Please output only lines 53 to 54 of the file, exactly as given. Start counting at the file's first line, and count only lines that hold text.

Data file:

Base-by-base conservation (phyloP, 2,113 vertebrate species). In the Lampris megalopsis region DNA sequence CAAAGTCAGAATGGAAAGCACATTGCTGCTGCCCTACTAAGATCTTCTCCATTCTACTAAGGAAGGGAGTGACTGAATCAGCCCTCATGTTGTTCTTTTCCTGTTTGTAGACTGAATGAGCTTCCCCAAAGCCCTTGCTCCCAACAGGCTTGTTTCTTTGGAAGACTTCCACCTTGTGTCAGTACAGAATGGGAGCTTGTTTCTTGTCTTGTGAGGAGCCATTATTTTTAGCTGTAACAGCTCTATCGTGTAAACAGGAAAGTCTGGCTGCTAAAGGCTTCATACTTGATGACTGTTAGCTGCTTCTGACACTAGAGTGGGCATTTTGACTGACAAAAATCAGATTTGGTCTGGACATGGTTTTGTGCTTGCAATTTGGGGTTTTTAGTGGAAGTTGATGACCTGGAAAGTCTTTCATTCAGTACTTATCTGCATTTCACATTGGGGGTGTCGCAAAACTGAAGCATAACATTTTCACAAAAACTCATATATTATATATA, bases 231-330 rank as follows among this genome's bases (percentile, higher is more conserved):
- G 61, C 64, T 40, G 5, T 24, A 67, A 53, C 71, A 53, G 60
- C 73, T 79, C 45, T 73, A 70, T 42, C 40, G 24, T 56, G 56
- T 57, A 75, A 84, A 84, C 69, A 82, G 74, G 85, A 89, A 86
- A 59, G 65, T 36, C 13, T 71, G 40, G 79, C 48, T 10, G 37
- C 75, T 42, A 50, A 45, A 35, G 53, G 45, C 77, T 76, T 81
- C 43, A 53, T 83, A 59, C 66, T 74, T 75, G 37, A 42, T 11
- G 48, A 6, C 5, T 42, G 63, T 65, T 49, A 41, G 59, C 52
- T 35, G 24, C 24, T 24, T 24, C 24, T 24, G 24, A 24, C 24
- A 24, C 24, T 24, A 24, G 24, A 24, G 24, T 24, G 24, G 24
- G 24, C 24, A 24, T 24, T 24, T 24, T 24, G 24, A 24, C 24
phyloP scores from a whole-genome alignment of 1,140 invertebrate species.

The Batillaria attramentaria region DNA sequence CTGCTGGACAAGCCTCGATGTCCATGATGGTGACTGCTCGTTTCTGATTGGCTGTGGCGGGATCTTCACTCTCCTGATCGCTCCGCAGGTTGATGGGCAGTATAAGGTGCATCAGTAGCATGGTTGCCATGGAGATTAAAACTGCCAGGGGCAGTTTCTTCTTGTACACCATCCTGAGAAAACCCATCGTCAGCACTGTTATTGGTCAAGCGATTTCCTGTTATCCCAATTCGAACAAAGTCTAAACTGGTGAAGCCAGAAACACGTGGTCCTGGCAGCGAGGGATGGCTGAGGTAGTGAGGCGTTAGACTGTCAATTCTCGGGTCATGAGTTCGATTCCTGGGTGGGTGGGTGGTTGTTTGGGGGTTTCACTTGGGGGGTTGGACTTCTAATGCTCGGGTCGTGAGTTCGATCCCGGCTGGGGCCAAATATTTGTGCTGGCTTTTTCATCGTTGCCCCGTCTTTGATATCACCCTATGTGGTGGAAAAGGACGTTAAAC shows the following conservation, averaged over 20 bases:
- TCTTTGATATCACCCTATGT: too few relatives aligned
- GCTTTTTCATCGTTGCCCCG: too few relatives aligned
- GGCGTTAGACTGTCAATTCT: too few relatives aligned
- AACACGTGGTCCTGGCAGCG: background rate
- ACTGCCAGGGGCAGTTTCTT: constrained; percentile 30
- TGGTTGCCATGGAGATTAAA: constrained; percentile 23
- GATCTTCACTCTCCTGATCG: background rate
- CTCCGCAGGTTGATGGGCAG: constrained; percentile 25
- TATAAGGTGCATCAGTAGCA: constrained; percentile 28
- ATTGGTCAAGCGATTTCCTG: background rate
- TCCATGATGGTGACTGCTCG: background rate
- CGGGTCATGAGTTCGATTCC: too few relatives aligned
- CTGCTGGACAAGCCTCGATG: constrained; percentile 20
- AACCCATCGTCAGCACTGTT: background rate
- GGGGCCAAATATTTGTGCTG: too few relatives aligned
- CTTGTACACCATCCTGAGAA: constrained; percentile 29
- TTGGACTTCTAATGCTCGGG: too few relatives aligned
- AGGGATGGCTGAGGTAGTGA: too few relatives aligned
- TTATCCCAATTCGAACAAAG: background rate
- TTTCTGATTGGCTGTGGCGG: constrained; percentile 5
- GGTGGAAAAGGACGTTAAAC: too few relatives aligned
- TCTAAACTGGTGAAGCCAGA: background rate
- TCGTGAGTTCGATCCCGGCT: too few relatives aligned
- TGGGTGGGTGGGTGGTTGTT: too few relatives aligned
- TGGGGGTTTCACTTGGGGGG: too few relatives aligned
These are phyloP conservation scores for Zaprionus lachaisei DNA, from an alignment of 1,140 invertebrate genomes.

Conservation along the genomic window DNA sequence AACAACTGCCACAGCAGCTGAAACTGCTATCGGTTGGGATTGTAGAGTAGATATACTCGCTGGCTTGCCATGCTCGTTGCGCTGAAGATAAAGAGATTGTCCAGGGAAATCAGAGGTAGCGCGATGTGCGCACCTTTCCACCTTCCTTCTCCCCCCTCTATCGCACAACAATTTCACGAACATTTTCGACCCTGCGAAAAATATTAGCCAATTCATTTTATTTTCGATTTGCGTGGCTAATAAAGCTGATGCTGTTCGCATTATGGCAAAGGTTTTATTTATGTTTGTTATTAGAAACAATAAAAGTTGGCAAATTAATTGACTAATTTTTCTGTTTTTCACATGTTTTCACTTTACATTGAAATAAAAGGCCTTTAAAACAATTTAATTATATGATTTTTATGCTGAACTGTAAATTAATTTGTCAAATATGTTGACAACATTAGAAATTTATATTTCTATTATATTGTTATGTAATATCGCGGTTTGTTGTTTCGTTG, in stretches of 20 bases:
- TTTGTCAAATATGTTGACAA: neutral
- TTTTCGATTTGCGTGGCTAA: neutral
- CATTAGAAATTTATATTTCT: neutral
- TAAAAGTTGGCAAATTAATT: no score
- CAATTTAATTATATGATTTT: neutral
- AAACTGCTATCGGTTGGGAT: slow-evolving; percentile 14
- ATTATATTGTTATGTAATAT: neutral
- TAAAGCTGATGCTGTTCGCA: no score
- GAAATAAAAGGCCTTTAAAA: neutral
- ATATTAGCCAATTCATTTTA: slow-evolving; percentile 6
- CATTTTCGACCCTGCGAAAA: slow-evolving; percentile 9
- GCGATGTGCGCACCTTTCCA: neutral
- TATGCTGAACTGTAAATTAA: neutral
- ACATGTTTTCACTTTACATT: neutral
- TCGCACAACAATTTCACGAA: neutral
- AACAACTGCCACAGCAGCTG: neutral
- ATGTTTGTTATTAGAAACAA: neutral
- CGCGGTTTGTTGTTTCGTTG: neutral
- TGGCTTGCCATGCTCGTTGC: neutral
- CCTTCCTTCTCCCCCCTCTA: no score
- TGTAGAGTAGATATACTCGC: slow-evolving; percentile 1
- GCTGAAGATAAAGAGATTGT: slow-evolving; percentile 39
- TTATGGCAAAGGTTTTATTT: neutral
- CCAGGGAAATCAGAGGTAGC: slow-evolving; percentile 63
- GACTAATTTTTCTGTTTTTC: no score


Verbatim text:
- TATGCTGAACTGTAAATTAA: neutral
- ACATGTTTTCACTTTACATT: neutral